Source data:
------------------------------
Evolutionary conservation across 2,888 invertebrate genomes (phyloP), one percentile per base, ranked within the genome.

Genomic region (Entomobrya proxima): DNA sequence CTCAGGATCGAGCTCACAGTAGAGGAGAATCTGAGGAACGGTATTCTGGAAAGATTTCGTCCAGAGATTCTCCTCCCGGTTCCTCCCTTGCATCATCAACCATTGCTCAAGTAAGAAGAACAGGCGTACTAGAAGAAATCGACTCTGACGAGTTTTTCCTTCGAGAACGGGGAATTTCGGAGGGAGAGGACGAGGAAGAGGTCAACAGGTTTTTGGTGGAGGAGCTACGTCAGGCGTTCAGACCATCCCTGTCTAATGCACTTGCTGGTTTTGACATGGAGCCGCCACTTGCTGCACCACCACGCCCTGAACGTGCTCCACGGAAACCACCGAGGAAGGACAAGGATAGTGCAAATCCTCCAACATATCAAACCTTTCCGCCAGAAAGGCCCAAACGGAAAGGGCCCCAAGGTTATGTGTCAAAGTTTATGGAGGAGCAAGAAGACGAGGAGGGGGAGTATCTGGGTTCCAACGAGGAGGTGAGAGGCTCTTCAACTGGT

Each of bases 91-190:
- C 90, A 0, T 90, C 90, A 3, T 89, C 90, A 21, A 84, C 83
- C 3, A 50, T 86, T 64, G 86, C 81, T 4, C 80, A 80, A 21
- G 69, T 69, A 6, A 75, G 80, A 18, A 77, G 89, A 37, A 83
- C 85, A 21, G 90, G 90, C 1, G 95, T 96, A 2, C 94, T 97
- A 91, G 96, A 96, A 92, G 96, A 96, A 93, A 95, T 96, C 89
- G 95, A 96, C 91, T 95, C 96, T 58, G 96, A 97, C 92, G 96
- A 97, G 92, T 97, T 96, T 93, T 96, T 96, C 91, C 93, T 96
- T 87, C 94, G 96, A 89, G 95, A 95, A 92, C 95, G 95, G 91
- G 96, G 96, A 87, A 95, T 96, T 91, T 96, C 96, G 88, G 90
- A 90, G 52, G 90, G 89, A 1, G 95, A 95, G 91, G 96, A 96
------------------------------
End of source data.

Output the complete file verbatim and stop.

Evolutionary conservation across 2,888 invertebrate genomes (phyloP), one percentile per base, ranked within the genome.

Genomic region (Entomobrya proxima): DNA sequence CTCAGGATCGAGCTCACAGTAGAGGAGAATCTGAGGAACGGTATTCTGGAAAGATTTCGTCCAGAGATTCTCCTCCCGGTTCCTCCCTTGCATCATCAACCATTGCTCAAGTAAGAAGAACAGGCGTACTAGAAGAAATCGACTCTGACGAGTTTTTCCTTCGAGAACGGGGAATTTCGGAGGGAGAGGACGAGGAAGAGGTCAACAGGTTTTTGGTGGAGGAGCTACGTCAGGCGTTCAGACCATCCCTGTCTAATGCACTTGCTGGTTTTGACATGGAGCCGCCACTTGCTGCACCACCACGCCCTGAACGTGCTCCACGGAAACCACCGAGGAAGGACAAGGATAGTGCAAATCCTCCAACATATCAAACCTTTCCGCCAGAAAGGCCCAAACGGAAAGGGCCCCAAGGTTATGTGTCAAAGTTTATGGAGGAGCAAGAAGACGAGGAGGGGGAGTATCTGGGTTCCAACGAGGAGGTGAGAGGCTCTTCAACTGGT

Each of bases 91-190:
- C 90, A 0, T 90, C 90, A 3, T 89, C 90, A 21, A 84, C 83
- C 3, A 50, T 86, T 64, G 86, C 81, T 4, C 80, A 80, A 21
- G 69, T 69, A 6, A 75, G 80, A 18, A 77, G 89, A 37, A 83
- C 85, A 21, G 90, G 90, C 1, G 95, T 96, A 2, C 94, T 97
- A 91, G 96, A 96, A 92, G 96, A 96, A 93, A 95, T 96, C 89
- G 95, A 96, C 91, T 95, C 96, T 58, G 96, A 97, C 92, G 96
- A 97, G 92, T 97, T 96, T 93, T 96, T 96, C 91, C 93, T 96
- T 87, C 94, G 96, A 89, G 95, A 95, A 92, C 95, G 95, G 91
- G 96, G 96, A 87, A 95, T 96, T 91, T 96, C 96, G 88, G 90
- A 90, G 52, G 90, G 89, A 1, G 95, A 95, G 91, G 96, A 96